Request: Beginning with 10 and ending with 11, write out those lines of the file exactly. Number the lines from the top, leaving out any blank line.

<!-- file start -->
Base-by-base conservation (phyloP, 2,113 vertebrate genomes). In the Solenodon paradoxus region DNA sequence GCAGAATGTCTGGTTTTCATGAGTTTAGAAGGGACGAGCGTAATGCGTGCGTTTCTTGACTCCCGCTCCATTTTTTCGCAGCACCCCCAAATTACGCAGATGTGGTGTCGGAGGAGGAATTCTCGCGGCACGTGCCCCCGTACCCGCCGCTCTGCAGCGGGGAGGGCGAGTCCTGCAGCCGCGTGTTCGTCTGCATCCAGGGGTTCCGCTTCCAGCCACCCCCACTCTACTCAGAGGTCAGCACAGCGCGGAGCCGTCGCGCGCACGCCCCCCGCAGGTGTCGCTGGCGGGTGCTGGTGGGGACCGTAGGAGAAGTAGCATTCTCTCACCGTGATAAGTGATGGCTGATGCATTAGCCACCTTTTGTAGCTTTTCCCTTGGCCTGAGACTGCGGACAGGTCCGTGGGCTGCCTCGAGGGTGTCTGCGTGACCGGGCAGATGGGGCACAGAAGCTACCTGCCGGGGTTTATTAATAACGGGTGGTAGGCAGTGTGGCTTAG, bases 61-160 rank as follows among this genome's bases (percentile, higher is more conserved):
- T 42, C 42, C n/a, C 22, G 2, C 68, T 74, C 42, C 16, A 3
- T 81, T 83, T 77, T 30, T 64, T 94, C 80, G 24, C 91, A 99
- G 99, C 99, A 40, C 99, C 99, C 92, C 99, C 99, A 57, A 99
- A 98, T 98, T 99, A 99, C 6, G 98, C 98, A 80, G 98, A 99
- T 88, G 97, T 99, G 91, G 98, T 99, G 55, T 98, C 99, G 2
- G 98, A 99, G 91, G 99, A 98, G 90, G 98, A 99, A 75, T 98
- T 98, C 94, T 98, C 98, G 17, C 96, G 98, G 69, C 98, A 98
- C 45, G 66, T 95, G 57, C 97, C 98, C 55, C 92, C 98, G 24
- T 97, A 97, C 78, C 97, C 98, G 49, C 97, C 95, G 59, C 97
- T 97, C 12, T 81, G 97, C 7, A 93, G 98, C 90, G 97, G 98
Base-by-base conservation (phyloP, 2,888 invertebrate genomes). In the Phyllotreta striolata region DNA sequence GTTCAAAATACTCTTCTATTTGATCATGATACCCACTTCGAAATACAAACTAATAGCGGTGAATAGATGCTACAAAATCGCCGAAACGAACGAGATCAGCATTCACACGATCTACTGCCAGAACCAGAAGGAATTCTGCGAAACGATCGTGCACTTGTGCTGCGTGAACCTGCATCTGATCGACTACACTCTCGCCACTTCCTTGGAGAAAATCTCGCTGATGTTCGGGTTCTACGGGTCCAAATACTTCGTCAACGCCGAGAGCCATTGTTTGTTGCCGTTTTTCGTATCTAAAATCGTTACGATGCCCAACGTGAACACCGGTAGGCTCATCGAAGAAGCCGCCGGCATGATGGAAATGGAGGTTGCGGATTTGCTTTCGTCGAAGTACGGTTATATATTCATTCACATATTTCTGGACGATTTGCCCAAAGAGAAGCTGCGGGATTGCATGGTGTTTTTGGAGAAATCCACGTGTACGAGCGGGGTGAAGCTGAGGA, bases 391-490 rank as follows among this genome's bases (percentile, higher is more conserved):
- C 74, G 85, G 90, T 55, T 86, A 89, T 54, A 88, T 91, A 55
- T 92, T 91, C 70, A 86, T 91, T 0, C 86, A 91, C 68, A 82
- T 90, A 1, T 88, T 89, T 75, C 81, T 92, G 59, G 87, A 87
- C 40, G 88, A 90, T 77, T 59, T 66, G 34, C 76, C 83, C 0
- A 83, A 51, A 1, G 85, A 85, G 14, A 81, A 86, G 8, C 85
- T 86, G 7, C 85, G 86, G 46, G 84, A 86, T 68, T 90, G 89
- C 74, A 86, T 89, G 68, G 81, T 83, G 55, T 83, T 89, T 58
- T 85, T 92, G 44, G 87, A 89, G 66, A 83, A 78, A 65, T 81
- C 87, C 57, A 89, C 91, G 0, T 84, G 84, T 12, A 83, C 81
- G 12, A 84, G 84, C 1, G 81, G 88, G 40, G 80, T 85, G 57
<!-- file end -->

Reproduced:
- T 97, A 97, C 78, C 97, C 98, G 49, C 97, C 95, G 59, C 97
- T 97, C 12, T 81, G 97, C 7, A 93, G 98, C 90, G 97, G 98